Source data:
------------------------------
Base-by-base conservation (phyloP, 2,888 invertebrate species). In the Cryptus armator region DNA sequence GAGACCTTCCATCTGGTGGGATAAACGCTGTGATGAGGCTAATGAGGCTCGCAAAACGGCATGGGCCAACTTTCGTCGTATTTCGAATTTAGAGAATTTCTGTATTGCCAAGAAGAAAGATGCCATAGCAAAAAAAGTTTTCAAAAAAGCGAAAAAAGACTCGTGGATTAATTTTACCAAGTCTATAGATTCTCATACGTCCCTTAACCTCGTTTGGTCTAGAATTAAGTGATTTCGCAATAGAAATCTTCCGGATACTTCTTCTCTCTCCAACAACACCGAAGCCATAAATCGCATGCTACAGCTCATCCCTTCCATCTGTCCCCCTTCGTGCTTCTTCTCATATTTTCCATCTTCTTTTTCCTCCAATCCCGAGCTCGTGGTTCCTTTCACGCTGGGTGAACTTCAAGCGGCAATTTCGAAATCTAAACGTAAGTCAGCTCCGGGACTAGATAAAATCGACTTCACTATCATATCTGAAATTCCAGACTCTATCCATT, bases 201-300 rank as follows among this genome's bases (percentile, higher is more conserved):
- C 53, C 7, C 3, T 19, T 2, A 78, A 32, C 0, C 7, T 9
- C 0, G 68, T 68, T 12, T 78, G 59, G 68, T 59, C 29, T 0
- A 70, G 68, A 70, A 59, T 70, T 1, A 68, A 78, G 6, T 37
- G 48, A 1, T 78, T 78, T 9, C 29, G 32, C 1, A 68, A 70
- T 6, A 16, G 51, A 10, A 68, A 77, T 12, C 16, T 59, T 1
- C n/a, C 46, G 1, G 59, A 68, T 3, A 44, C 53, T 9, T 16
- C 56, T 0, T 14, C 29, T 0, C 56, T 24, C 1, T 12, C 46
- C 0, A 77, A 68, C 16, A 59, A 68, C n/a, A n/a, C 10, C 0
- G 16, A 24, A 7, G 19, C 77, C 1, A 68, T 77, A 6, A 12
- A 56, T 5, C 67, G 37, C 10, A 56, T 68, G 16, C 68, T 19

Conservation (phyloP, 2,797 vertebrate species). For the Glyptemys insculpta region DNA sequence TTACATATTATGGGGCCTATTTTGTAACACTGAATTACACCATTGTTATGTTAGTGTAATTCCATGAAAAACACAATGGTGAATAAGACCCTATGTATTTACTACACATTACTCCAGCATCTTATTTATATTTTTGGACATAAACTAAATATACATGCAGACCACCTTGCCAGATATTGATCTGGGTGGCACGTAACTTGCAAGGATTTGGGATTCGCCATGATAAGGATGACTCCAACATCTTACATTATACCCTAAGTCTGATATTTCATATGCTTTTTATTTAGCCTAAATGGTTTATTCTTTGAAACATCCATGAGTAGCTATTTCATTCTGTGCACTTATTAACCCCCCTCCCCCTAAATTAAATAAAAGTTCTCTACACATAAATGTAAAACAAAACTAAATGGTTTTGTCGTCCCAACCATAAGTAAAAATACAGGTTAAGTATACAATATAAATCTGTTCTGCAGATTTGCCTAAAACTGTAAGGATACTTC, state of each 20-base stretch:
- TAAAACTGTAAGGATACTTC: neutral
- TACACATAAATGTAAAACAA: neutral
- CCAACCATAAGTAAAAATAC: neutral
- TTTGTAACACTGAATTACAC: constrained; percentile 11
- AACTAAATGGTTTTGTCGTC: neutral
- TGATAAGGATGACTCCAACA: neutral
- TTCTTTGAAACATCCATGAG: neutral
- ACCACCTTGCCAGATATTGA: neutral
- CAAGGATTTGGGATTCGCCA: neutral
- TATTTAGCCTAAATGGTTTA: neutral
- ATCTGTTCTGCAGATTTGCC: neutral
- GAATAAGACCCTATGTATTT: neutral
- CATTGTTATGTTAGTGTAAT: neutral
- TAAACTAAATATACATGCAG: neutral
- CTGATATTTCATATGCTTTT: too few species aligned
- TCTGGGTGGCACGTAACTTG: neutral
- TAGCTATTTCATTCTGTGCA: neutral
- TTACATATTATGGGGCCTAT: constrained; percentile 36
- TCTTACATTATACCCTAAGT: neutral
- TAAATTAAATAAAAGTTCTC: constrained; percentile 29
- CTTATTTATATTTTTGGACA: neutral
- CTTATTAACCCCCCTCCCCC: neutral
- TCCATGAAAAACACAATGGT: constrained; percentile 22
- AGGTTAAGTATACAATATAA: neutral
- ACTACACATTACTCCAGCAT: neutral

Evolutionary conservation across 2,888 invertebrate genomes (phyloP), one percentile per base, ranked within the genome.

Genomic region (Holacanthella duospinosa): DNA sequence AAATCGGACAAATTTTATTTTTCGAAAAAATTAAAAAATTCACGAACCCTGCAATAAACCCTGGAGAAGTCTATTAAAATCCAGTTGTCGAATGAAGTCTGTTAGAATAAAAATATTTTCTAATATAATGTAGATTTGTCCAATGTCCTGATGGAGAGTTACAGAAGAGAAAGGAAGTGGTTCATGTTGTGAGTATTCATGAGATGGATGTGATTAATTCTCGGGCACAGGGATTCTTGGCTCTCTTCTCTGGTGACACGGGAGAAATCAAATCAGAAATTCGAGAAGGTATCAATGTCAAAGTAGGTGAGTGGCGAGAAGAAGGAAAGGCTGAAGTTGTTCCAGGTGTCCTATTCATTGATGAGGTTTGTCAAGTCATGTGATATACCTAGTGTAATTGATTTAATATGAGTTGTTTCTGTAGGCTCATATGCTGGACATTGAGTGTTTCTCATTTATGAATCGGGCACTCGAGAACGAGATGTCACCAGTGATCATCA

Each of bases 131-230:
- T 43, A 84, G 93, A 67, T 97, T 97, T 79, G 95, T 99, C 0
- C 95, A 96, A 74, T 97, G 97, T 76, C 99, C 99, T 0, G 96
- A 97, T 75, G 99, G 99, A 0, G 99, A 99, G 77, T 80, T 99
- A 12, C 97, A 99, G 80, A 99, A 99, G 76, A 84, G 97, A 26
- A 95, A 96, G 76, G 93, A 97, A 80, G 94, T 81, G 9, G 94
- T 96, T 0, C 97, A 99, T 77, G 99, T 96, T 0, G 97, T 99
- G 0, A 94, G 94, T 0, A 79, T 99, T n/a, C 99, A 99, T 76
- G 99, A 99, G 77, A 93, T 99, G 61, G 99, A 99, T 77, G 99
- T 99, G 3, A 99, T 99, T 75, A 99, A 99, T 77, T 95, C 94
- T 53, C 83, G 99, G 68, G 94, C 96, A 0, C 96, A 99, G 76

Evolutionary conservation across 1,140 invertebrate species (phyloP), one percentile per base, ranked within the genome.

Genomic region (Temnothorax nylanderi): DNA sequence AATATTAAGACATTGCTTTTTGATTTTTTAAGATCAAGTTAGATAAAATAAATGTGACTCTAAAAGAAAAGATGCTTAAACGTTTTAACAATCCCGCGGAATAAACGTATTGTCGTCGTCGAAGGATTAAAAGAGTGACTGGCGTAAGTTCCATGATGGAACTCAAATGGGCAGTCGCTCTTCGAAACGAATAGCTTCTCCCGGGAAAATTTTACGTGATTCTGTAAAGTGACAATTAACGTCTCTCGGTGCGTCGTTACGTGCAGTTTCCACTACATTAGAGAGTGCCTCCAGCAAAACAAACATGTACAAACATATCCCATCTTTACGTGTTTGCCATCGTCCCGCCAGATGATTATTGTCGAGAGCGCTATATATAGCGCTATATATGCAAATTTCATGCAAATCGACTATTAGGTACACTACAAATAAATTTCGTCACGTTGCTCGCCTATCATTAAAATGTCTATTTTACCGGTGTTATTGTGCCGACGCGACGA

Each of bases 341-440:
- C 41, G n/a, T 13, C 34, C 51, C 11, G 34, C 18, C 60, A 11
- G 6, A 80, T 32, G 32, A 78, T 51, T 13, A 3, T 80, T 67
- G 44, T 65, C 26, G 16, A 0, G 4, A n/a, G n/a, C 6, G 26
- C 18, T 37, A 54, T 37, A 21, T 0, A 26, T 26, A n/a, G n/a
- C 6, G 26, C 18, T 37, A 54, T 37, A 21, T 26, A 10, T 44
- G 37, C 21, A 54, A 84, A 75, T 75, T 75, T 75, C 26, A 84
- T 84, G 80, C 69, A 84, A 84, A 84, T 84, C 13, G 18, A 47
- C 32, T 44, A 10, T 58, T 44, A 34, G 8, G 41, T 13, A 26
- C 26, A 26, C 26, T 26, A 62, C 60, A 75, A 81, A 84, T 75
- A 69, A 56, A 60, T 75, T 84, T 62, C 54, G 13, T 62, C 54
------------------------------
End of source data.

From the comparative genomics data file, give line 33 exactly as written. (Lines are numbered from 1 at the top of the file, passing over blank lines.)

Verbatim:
- CTTATTTATATTTTTGGACA: neutral